Napalm Death's Mark "Barney" Greenway
After almost 30 years and 14 albums, most bands lose their musical steam and have little new to say.
As luck would have it though, like their confrontational music rich in quick tempos and societal observations, grindcore stalwarts Napalm Death are far from either slowing down or running low on opinions.
Their latest effort Time Waits For No Slave (Century Media) continues in the dominant, progressive and vicious path as set out by precursors The Code Is Red...Long Live The Code (2005) and Smear Campaign (2006). In fact, it surpasses even those high watermarks, finding the British quintet of vocalist Mark "Barney" Greenway, bassist Shane Embury, guitarist Mitch Harris and drummer Danny Herrera invigorated; outshining all previous accomplishments by expanding on the already avant-garde metal sub-genre they helped to create and define. Never ceasing to toil away at their craft, Greenway enlightens as to what finds these guttural gurus releasing what both critics and fans are calling their best albums to date.
Napalm Death have been on a sort of creative renaissance lately. What inspired that?
I have been asked this question quite a lot over the space of the last few albums but there's nothing I could really put my finger on; no grand revelation or light bulb going on in our collective heads or anything. As we were getting Enemy of The Music Business together - it probably goes back that far, if anything - I just remember having a telephone conversation with Shane where I mentioned to him that I wanted to make an album that would absolutely tear peoples' faces off again. It seems we did, if you ask followers of the band. That perhaps just gave us a platform to be able to continue experimenting but with the fast and furious elements of the band brought back to the fore. Everything just seems to come together without too much calculated churning out of music, which is ideal.
How are you keeping it flowing so well, as Time Waits... is yet another impressive affair?
Spontaneity always helps and, perversely, putting ourselves against the clock and really under pressure to finalize album songs in a relatively short space of time. The combination of those two things seem to make the music sound more urgent which is entirely what Napalm Death needs. From a personal taste perspective, I couldn't think of anything much more unfulfilling than making a really polished or metronomic-sounding album. Especially with the last two or three albums, the songs that we've taken into the studio have come out the other end taking on a life of their own in a good way. Going on instinct and attacking your studio stuff with the same ferocity as you would live gets great results. I don't think the majority of bands take that on board which is a bit of a shame, really.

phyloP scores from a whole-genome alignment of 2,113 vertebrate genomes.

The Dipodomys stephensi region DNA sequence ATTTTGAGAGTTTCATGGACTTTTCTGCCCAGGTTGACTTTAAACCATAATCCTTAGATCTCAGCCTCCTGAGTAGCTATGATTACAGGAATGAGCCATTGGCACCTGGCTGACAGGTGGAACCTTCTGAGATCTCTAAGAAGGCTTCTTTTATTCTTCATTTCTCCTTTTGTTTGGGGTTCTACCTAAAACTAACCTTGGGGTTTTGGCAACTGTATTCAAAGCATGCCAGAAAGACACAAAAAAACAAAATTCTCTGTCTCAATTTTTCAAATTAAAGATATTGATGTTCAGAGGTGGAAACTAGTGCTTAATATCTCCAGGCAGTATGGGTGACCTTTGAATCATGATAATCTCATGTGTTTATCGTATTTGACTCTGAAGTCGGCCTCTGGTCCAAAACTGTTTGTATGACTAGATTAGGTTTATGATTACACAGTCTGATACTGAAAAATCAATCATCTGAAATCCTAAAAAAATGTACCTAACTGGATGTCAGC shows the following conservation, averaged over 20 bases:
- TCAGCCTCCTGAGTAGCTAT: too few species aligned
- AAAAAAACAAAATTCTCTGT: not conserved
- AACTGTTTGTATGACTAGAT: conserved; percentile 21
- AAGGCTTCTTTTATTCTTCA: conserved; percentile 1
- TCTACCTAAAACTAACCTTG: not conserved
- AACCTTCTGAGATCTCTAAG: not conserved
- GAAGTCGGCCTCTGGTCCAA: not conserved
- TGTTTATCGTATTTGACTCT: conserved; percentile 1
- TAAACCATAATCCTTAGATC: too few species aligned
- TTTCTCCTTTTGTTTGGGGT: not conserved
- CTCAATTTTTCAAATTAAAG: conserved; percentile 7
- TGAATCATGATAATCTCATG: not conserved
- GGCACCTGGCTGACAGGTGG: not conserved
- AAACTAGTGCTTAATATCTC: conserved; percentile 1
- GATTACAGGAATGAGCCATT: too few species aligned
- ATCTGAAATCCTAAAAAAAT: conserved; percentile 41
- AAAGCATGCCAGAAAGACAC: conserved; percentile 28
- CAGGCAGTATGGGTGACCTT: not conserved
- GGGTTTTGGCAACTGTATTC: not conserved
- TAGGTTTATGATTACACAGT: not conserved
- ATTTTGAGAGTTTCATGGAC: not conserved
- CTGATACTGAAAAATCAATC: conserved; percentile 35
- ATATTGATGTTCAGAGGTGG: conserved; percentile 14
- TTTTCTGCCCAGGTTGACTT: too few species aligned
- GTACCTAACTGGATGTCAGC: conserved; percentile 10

How much of a hand does producer Russ Russell have in this, since you've worked with him a number of times now?
It's going to sound like a massive cliche but Russ is almost the fifth member of the band at this point. He has such an understanding and great interpretation of the band that it takes a lot of pressure off us having to think about getting the sound right on album. Forget about studio etiquette and all that shit. Russ just goes with whatever will make the band sound like a bulldozer coming through your apartment. But still also being forward-thinking by producing some tracks differently to others to give subtle differences without losing the nutty edge. For one, Russ is all about the distortion - essential! And for two, he lets me use a handheld microphone (rather than one of those spaceship-looking, expensive ones on a stand), walkman headphones to monitor through and gives me carte blanche to run around the studio control room barking like a fucking bear!
What do you feel you've had to do in order to keep grindcore progressing as a genre?
We haven't had to do anything and don't feel that it's our place to carry the torch for everyone anyway. What we're concerned with is Napalm Death not stagnating and if people pick up on that, then all well and good. The scene is so well-populated now compared to even five years ago, so there are plenty of bands there to play their own part. I'm kind of loathe in a way to act as any kind of scene overseer because that's when things start to get a little elitist, which is something I really can't abide. Like anything else, there are some bands "attached" to the scene that really float my boat and others that don't so much. Just like everything else in life, I suppose.
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